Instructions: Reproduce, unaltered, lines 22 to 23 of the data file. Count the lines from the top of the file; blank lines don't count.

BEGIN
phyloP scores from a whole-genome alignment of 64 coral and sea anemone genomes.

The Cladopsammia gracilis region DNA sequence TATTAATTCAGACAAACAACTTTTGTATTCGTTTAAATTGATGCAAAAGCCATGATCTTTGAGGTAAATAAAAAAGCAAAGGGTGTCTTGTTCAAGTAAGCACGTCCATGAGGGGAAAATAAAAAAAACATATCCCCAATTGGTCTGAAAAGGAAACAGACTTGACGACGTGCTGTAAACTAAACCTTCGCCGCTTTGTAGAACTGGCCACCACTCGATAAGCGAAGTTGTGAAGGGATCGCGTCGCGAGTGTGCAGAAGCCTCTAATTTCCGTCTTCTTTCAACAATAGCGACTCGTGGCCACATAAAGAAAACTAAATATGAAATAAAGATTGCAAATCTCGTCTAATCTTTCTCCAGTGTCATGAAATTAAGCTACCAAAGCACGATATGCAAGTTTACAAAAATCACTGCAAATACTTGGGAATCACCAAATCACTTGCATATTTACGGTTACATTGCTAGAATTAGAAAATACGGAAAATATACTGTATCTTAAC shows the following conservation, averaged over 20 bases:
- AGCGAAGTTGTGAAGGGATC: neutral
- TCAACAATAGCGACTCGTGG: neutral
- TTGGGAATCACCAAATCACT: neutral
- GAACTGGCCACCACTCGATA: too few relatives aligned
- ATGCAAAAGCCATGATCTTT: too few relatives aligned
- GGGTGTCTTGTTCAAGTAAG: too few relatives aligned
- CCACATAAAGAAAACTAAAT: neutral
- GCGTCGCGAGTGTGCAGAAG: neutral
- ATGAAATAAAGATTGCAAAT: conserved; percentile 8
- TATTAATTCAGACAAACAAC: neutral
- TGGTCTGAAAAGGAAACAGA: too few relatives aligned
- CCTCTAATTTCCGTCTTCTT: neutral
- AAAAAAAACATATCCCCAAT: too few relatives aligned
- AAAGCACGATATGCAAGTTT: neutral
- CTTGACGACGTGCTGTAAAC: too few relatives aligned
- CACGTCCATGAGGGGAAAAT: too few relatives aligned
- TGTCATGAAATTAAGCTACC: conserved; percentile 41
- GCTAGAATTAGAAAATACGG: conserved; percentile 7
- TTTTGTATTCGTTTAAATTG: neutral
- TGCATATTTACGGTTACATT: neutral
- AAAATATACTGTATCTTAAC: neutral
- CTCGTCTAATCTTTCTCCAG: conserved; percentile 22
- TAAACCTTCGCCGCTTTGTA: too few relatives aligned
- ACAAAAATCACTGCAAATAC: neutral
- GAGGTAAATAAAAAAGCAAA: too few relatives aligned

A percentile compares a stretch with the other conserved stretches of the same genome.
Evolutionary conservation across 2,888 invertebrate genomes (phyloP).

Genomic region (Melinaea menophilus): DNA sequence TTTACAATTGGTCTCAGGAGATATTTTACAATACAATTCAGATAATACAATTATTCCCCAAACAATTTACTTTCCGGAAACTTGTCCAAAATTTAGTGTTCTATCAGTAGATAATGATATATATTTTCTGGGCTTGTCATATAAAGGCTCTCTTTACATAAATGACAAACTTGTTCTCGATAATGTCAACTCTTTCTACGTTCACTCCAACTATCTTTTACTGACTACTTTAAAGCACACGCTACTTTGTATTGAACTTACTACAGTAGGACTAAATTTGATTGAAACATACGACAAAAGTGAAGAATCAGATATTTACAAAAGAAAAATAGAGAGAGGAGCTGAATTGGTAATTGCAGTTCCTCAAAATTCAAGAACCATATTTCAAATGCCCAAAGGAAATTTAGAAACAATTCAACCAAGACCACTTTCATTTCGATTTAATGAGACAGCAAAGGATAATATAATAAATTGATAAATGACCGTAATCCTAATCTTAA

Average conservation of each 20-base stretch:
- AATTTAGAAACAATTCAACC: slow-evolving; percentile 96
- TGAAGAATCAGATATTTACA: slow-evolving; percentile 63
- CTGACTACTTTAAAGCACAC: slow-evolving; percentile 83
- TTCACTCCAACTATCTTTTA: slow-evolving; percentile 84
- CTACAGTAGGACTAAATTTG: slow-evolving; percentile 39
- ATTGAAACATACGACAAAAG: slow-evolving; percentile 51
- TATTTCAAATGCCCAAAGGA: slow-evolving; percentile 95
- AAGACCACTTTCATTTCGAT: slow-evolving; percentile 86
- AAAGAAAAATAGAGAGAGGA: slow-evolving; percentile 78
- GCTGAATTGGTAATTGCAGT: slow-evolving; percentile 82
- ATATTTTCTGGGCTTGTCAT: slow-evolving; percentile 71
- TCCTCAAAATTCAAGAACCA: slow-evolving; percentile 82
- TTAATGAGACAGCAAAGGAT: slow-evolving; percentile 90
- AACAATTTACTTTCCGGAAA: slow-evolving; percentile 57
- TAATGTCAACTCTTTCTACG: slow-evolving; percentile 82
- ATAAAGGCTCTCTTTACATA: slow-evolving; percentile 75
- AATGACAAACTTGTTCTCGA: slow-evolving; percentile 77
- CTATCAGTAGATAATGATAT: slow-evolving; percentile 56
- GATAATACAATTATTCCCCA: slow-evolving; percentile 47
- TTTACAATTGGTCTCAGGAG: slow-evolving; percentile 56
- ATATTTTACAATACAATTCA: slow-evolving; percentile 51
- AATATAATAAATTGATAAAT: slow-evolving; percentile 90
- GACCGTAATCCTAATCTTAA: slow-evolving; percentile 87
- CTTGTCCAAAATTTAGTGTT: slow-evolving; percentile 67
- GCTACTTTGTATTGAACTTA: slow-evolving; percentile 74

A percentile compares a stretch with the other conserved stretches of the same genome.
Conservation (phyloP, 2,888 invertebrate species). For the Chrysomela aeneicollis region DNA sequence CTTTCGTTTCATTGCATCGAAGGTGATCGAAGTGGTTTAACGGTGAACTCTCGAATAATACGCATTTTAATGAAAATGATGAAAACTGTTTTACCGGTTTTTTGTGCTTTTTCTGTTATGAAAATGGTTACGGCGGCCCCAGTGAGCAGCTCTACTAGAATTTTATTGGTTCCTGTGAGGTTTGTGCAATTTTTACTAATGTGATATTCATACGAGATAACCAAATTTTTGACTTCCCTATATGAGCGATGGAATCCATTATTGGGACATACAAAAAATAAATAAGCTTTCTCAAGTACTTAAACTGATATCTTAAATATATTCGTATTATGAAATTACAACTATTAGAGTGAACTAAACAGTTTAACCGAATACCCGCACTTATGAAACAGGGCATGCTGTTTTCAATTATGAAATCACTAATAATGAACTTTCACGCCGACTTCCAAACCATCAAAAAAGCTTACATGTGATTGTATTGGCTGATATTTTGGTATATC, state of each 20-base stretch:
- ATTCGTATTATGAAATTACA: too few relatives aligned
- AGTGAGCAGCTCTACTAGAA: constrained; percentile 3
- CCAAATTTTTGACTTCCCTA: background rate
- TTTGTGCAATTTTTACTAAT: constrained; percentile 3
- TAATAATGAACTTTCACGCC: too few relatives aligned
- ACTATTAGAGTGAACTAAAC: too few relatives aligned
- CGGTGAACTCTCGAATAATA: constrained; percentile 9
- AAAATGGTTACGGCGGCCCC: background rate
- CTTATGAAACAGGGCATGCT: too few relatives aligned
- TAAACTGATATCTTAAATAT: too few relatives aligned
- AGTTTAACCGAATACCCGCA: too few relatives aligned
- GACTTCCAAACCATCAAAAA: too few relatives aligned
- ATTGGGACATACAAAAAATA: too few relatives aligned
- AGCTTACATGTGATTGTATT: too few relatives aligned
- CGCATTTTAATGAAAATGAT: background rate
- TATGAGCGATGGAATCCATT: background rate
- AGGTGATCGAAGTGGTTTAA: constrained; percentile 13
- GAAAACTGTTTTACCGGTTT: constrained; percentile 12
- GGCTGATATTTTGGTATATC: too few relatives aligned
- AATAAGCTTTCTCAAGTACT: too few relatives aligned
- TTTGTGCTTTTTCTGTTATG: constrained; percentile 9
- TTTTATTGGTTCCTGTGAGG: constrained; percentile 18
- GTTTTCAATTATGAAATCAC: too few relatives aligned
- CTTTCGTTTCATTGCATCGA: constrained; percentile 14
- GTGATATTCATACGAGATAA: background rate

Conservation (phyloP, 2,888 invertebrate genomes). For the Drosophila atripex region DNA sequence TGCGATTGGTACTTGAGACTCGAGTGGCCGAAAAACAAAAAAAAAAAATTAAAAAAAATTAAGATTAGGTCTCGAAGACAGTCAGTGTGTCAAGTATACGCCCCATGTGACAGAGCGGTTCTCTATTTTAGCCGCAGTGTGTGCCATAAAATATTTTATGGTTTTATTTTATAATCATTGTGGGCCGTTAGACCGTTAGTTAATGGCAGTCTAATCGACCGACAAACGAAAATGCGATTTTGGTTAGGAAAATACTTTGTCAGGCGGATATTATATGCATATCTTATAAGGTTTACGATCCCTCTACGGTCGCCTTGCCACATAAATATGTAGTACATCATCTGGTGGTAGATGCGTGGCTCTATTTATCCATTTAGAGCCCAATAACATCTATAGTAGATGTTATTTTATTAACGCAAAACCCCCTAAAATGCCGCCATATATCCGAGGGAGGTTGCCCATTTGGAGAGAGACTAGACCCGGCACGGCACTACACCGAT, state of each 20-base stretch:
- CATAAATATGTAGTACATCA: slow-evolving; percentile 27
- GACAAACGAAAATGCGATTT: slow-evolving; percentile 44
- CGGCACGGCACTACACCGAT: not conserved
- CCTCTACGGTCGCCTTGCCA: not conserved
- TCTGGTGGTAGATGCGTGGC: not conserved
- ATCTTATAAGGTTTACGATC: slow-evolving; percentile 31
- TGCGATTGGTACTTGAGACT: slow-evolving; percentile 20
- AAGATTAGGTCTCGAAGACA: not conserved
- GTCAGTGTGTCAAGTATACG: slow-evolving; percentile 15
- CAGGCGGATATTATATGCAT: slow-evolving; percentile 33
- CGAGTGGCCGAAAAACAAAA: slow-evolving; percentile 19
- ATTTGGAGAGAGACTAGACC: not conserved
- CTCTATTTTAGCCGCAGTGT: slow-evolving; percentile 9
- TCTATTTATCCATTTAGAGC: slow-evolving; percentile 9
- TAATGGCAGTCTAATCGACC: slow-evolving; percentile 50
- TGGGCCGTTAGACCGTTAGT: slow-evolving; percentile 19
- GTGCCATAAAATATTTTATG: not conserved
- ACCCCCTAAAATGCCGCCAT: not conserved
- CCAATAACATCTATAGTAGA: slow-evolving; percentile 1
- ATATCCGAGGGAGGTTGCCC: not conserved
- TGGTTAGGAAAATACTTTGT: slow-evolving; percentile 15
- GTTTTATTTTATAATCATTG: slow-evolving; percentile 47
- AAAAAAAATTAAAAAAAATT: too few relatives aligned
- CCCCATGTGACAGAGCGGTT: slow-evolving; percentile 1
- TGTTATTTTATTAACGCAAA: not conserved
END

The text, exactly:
- TGCATATTTACGGTTACATT: neutral
- AAAATATACTGTATCTTAAC: neutral